OK. Here goes. This week auditioned Vandersteen Signature 3A, Legacy Signature III and Meadowlark Herons. Using tube pre-amp with solid state amps in passive horizontal bi-amp set up in 20' by 20' room. Any opinions on any of these speakers will be greatly appreciated. GOS
The Herons are beautiful, smooth sounding speakers. However, they do need a lot of room to keep their bass in check. Some large floor standers seem to do ok in smaller rooms, but the Herons get bloated if not well away from walls. Even then the bass can occasionally have a little bit of boxiness. But, hell, no speaker is perfect and I actually compared the Heron directly to the Avalon Eidolon. Despite the Avalon's clear sonic superiority on many counts, I preferred music through the Herons. (Looking at your room dimensions it seems the Herons would do fine).
Which speaker did YOU like and why? This would help people trying to advise you.
I auditioned the Vandersteen and Legacy lines and found the Vandersteens to be more musical. The Legacy sounded forward,
a tad bright and didn't seem to have that sense of air or
space around instruments like the Vandersteens did. It's the
latter of the above which led me to choose the 3A Sig's.
FWIW, I owned Legacy Classics in the past, and found Legacy bass to be very difficult to get 'right' in a decently proportioned room. I would imagine that they would be very difficult to get the setup right in a square room.
That said, I've only heard the Legacy's and the Vandersteen's on your list, and they are very different types of speakers. To my ears, the Legacy's are more forward, analytical, and bright speakers - whereas the Vandersteens are more laid back, musical, and forgiving.
It all depends on what you prefer. Legacy would be great for HT, whereas the Vandersteen would be better for 2 channel music, IMO.
I have owned Vandersteens in the past, and currently own Legacy Classics, and IMHO, I much prefer the Legacys. I don't believe that they are bright at all, but having said that, it also depends, in any system, how everything is matched up. If you have a very bright or forward CD player you'll hear it with the Legacys. It is true that the more air you can get around a Legacy the better they perform.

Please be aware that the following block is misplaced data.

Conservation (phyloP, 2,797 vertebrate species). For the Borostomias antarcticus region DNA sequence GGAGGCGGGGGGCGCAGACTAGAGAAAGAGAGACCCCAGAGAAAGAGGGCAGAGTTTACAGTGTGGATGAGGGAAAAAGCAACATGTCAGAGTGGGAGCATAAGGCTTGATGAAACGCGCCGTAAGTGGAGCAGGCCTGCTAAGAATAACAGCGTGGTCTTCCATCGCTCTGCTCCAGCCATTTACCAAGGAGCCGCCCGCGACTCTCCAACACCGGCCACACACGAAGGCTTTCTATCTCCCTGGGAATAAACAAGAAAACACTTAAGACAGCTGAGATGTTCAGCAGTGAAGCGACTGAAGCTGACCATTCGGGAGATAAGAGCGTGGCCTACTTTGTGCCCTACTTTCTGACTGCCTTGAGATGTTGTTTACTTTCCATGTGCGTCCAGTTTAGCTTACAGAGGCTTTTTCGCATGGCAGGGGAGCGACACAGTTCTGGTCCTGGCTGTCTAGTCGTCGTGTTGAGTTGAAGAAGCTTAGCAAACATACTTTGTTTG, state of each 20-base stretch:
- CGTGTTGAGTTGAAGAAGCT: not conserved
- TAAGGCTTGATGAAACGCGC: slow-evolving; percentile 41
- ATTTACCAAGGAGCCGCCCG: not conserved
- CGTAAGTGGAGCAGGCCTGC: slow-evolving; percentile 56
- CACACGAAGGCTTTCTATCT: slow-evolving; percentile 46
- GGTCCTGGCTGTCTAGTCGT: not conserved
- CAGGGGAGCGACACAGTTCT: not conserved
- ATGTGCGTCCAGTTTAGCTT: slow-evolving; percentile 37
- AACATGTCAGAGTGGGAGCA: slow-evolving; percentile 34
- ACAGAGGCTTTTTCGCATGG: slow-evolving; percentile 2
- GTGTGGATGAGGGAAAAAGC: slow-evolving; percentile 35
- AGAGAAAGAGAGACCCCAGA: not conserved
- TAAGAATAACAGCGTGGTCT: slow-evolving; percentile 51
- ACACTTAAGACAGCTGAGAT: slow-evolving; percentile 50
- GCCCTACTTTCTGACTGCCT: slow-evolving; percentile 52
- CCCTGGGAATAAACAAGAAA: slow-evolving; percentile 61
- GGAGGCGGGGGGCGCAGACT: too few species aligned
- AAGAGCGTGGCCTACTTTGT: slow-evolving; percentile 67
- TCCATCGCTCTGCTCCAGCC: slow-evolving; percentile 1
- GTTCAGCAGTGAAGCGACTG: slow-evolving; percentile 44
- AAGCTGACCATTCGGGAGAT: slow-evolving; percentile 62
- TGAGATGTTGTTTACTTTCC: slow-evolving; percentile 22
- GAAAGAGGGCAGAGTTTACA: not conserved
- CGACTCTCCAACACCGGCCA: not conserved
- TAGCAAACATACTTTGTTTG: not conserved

Vandersteen when set up nice seem to keep the stereo out of the music.
Box speakers have to be bright to overcome the box coleration that can seem to be thrown at you. If the recording isnt just right do you feel uneasy as i when some recordings go over the edge with brightness. Speakers with
large front baffels can fall short with diffraction distortion. Boxes can inject a cow mooing like coleration, noticeable on male voices,guitars,chorus etc. When these little reminders pop in as artifacts it can make you take notice that you are listening to the stereo ,instead of music. Vandersteens, small baffels mesures better with low reflection,and box related distortions.
...and each one of those drivers/boxes leaves their own sonic fingerprint on the music.My problem with them is that each unit competes for attention.Great solo performers but not an ensemble.
If Ken has a better way please let us know 6 db, boxless comes together better than anything i ever heard.
... when the reality is that I offended you by stating an opinion contrary to your own about the Vandersteen's.Now you have the nerve to personalise it on this forum.Not much class,I'd say.